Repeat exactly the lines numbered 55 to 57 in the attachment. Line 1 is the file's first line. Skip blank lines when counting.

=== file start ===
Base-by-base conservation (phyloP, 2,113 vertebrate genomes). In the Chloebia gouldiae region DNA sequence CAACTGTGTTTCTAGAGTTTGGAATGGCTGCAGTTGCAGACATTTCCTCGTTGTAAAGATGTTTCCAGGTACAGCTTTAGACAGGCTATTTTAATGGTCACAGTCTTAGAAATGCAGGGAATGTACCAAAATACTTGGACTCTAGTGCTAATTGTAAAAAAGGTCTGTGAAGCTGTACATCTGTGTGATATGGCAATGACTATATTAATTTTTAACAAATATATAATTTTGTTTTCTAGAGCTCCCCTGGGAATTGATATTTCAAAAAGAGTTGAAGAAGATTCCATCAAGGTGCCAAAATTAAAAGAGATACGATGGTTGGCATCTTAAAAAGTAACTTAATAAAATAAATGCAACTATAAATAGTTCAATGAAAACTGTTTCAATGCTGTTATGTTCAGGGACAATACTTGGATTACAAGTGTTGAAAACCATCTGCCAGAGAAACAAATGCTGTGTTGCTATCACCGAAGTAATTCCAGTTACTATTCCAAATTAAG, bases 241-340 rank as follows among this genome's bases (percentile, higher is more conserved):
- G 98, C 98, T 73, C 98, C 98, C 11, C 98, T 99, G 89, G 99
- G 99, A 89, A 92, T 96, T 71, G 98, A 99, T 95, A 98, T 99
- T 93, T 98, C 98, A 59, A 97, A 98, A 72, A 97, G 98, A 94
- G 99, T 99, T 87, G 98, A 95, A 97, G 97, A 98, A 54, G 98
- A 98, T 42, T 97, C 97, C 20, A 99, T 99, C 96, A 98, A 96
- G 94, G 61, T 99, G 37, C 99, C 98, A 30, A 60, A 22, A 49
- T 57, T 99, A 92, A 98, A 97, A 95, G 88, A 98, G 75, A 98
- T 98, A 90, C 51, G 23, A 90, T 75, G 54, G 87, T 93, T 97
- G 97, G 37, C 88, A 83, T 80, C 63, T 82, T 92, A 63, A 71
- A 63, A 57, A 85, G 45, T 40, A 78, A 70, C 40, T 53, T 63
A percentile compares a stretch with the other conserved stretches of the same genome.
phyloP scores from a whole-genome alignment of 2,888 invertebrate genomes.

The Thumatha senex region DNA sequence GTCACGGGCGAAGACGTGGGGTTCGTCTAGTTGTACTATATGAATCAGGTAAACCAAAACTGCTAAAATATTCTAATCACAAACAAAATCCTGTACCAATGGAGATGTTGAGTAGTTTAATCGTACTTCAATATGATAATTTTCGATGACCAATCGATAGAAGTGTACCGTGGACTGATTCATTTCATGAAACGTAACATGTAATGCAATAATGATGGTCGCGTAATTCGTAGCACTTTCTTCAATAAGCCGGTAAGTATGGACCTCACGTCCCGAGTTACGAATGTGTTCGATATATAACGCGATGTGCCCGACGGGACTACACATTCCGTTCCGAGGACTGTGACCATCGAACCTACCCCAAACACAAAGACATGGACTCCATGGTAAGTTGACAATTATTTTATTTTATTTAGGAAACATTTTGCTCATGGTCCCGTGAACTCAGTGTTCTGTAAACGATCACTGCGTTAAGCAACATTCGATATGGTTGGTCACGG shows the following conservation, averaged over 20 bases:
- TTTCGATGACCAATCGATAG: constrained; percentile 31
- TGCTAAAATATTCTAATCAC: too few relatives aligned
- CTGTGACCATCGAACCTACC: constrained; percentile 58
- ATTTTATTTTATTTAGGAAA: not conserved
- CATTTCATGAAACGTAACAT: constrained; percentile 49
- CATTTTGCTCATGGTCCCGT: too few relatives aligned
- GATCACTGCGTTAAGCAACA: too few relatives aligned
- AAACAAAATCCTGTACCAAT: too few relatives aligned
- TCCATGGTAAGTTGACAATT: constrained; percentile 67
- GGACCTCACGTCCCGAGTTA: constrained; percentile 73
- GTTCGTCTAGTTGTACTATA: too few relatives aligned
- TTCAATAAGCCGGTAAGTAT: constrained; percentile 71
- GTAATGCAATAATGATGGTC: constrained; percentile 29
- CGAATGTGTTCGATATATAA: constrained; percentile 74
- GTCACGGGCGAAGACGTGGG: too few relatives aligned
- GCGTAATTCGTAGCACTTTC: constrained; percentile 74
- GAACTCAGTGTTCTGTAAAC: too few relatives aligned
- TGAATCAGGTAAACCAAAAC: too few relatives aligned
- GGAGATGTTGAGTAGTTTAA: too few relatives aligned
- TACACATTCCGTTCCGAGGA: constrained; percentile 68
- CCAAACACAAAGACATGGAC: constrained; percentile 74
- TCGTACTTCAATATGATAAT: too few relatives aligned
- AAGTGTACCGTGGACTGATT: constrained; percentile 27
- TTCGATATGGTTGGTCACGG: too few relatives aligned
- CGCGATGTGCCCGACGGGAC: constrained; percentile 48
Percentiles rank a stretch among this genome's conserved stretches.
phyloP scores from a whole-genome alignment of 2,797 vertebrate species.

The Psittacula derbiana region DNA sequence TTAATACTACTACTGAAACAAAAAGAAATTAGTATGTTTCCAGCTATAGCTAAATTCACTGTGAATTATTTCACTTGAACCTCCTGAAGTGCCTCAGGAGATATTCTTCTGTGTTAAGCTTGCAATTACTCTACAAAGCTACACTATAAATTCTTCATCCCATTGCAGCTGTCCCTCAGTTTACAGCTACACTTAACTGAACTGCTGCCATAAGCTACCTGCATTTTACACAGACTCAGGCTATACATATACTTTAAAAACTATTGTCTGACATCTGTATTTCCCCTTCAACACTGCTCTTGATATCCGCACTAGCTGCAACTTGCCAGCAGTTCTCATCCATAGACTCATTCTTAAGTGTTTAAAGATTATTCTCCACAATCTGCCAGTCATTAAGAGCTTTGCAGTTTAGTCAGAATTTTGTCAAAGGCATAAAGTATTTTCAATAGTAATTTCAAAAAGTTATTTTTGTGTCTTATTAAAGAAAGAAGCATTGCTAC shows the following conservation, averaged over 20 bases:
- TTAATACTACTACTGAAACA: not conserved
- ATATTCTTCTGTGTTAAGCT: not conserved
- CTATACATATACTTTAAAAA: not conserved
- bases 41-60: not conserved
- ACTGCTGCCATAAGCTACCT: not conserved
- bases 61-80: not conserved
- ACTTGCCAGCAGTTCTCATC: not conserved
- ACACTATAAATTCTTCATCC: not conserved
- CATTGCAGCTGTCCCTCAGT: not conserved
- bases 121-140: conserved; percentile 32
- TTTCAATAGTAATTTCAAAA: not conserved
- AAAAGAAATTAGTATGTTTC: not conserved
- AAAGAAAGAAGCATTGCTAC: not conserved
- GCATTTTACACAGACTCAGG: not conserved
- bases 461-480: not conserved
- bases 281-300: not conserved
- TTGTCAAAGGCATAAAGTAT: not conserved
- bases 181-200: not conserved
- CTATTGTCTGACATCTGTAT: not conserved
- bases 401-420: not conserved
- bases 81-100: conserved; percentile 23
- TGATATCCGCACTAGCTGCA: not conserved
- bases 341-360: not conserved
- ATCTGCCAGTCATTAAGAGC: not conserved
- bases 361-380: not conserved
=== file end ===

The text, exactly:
- AAAGAAAGAAGCATTGCTAC: not conserved
- GCATTTTACACAGACTCAGG: not conserved
- bases 461-480: not conserved